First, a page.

The further he travelled in the godforsaken wasteland, the more he felt like a pork chop, sizzling under an oven broiler. The longer he pressed on, the more futile his journey seemed to be. His only guide was his greatest foe. The position of the sun, and his pocket knife sitting in the sand, made for a makeshift sundial, revealing what he hoped was the approximate time and the direction he should be heading. From his initial approach by air, and the position of the pyramids which he swore he had seen in the distance, he continued on a southerly course. The blazing sun bounced off his grainy host, occasionally almost blinding him. As his sight slowly returned, he was greeted by even more sand and more dunes and nothing else but misery. He wondered where civilization had gone. He knew that the plane had crashed mere kilometres from one of the most popular tourist destinations in the modern world. He recognized that there was no indication whatsoever that anything was at all but him, tracking through hell itself. He was tempted to change his aim to the southeast in hopes of finding the Nile river, but fearing he might get further lost deterred his gut instinct. He carried on over a land that was fit for no man, especially one quite ill prepared for the journey.
It was completely impossible but it seemed to Duke that the Sahara Desert had swallowed up any trace of man or beast. There was nothing, no marker, no signpost to help him find his way. Since
Giza is the third largest city in , he figured he was standing somewhere within plain sight of the flourishing centre of commerce and tourism. If in fact he wasn't anywhere near Giza, he half expected to discover the town of Al Doqi or Kafr Tuhurmis at any moment. The suburbs of the ancient city seemed painted over with red and orange grains of glass and doom. If he had indeed crashed beyond these settlements, then there must be some reason why had he not crossed Ring Road, a main artery between old and new Egypt and the Giza Necropolis to the south. He knew that the densely populated area between both of these cities was rich in urban sprawl. In his estimation, the population would have jutted much further out into the scorching desert, far beyond where he now stood. He moved forward into forever, the piles of resting dust a constant reminder of his torrid fate. He fought on, constantly starting then stopping, then to start again. Sips of water did little to quench his need. When he saw the large shifting dune, he told himself to give it one more try. He used his last resolve to quickly scale the monster. He almost fainted from the exercise, falling to rest at the top of it. Cairo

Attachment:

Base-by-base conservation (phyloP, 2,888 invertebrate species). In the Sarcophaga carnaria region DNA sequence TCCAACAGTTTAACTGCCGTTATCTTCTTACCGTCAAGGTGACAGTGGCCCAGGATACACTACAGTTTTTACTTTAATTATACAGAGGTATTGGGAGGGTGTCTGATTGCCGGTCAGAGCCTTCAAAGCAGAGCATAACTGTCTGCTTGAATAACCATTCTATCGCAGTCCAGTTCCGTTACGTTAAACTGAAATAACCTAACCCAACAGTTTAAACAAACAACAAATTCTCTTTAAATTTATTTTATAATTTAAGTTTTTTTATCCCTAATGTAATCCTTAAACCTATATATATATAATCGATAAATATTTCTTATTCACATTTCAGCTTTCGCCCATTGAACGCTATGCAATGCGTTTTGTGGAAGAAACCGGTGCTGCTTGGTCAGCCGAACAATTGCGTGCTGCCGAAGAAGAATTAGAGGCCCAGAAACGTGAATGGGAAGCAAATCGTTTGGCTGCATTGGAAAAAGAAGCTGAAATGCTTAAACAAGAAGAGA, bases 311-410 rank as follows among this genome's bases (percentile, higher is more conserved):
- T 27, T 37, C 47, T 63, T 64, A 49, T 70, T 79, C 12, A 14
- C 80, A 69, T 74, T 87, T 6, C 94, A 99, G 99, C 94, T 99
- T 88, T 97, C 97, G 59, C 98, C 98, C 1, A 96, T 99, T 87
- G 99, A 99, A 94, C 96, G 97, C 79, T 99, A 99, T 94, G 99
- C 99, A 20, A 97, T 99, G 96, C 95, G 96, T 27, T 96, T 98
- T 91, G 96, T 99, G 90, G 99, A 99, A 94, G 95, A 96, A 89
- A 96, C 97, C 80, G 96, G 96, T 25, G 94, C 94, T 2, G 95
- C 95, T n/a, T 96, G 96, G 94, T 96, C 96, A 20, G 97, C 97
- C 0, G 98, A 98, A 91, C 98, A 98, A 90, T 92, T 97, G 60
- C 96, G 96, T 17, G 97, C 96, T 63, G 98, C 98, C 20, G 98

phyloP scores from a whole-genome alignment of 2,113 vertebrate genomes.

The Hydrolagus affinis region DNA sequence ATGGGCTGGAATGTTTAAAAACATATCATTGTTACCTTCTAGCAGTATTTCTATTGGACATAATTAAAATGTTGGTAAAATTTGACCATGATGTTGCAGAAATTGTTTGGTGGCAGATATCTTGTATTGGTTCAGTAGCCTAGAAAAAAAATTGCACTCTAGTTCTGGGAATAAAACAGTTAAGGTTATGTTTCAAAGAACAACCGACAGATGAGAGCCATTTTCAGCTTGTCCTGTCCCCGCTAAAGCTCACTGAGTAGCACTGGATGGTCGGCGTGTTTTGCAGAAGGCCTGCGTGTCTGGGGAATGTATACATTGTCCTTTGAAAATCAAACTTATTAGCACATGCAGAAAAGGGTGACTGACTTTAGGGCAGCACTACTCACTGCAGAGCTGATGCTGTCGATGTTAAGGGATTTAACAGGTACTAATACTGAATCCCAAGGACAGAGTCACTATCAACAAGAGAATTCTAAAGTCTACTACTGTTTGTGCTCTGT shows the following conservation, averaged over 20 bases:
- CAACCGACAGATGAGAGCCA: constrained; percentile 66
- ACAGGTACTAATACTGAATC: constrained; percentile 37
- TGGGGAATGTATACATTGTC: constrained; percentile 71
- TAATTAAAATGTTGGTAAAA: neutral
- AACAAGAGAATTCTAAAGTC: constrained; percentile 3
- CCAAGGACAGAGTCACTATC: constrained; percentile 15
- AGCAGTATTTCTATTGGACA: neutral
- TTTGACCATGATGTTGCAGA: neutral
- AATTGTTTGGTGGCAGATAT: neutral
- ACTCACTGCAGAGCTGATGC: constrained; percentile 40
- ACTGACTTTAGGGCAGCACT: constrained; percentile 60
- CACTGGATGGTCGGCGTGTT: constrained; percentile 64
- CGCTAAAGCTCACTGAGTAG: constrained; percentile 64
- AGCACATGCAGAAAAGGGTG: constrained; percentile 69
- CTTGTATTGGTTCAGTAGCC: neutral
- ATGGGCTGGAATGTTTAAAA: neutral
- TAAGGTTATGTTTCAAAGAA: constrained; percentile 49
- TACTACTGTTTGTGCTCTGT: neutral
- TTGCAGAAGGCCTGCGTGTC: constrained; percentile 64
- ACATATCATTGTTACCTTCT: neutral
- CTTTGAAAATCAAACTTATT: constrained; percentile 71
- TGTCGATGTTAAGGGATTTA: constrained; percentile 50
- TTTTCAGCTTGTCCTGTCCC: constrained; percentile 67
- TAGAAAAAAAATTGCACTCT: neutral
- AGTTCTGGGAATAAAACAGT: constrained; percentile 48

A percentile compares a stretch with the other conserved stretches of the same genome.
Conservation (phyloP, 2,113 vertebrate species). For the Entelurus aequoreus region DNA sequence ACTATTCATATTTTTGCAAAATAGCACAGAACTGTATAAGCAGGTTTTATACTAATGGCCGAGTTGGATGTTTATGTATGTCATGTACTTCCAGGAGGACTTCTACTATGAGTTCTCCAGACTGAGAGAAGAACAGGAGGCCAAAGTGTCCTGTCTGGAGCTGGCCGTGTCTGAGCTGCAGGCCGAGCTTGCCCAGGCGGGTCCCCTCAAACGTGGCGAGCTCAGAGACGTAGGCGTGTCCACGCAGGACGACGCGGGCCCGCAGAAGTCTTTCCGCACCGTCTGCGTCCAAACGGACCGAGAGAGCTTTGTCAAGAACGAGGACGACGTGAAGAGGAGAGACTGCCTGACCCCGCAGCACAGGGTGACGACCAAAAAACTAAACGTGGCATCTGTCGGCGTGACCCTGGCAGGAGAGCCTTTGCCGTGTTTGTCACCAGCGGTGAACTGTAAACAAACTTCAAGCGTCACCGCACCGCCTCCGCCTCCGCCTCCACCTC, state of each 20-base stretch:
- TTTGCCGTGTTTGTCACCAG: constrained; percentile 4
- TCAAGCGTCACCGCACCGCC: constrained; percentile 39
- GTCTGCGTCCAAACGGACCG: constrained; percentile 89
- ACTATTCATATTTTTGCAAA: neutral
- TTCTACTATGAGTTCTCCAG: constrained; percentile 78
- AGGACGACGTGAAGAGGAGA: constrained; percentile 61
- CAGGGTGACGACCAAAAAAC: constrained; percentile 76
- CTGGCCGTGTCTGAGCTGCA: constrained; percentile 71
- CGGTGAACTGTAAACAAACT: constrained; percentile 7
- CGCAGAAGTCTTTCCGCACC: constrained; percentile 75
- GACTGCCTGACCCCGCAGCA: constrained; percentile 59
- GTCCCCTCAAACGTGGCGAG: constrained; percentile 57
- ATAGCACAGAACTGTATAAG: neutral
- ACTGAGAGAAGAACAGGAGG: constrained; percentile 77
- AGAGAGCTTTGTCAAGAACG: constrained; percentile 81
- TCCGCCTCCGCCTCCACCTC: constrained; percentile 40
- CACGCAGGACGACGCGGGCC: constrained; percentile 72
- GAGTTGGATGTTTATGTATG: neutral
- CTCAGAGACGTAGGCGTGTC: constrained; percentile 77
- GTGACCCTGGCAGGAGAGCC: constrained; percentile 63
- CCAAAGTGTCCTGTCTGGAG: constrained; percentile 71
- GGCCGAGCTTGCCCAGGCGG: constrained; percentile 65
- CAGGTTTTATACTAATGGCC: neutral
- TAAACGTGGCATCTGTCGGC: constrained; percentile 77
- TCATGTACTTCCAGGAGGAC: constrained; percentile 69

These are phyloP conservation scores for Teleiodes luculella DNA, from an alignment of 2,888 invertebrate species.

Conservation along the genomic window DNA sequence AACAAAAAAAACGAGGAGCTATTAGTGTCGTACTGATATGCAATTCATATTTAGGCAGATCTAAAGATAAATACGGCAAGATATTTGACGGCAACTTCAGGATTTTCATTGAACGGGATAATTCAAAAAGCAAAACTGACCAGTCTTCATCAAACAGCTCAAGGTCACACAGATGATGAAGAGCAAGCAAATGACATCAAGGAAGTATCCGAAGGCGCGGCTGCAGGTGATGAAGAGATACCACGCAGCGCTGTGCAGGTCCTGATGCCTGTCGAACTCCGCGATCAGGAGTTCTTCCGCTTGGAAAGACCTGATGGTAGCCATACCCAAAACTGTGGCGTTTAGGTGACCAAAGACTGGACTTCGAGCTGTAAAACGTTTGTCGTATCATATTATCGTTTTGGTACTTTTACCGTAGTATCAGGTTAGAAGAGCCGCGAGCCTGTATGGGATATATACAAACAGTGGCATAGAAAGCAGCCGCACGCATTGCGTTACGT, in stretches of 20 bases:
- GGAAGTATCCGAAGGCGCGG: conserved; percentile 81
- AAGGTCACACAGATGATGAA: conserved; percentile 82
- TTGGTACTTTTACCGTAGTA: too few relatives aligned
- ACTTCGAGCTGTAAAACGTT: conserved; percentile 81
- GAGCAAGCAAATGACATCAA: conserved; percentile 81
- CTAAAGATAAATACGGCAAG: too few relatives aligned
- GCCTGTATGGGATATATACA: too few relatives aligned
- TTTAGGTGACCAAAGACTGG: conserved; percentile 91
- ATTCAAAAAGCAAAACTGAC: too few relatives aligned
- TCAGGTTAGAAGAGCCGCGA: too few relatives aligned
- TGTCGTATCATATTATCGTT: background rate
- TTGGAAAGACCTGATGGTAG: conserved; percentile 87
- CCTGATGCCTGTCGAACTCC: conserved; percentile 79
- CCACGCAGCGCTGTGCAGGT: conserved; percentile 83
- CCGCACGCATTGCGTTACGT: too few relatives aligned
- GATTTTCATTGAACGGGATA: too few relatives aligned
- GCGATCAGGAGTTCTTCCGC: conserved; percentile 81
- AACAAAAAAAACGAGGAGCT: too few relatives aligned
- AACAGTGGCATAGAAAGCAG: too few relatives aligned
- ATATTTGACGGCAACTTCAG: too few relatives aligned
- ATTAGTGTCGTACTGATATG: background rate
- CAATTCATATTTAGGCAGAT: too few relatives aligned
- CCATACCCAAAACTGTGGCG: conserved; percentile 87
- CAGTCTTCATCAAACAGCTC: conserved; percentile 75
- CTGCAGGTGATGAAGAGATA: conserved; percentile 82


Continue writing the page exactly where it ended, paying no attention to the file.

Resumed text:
All hope left Duke Reed as he sat up and surveyed his lot. He saw the plain truth, stretching out into nowhere. Perched on the sand, he almost went out of his mind. It had become quite obvious to him that something beyond explanation had occurred. He was sure he had not strayed off course. He realized the world as he knew it had completely disappeared. He searched his intellect for answers, for an account of what had happened. Perhaps, he carefully considered, it was not modern civilization that vanished but somehow he had. He pondered any other rational solution but came up empty. It must have been that breach he passed through in mid-air. Although he had only experienced it for a moment before it swallowed him and his plane, he was sure that this could be the only explanation. He imagined that, like with a wormhole, he had been stolen from one place to put down in another. For all he knew, that portal had deposited him far out in the middle of the
Sahara. He was grateful that it had not chosen to leave him floating out in an ocean or melting in an active volcano. He realized he could have landed in any desert, anywhere in the world. This could be the Australian Outback or even the Arabian Desertto his east. Still, it might have been easier for him to have died instantly in that crash, rather than shrivelling in this scorching heat and merciless sun. He didn't know what was next. Why bother moving when he could just surrender and be done with the entire struggle. He reached deep into the improvised satchel that he had clipped from his parachute and pulled out the one remaining bottle of water. Only 500 millilitres of pure spring refreshment now stood between him and sheer agony, then death. He rested, propped up high on a sandy peak with no idea what the hell he was supposed to do. He finally mustered enough strength to push himself up.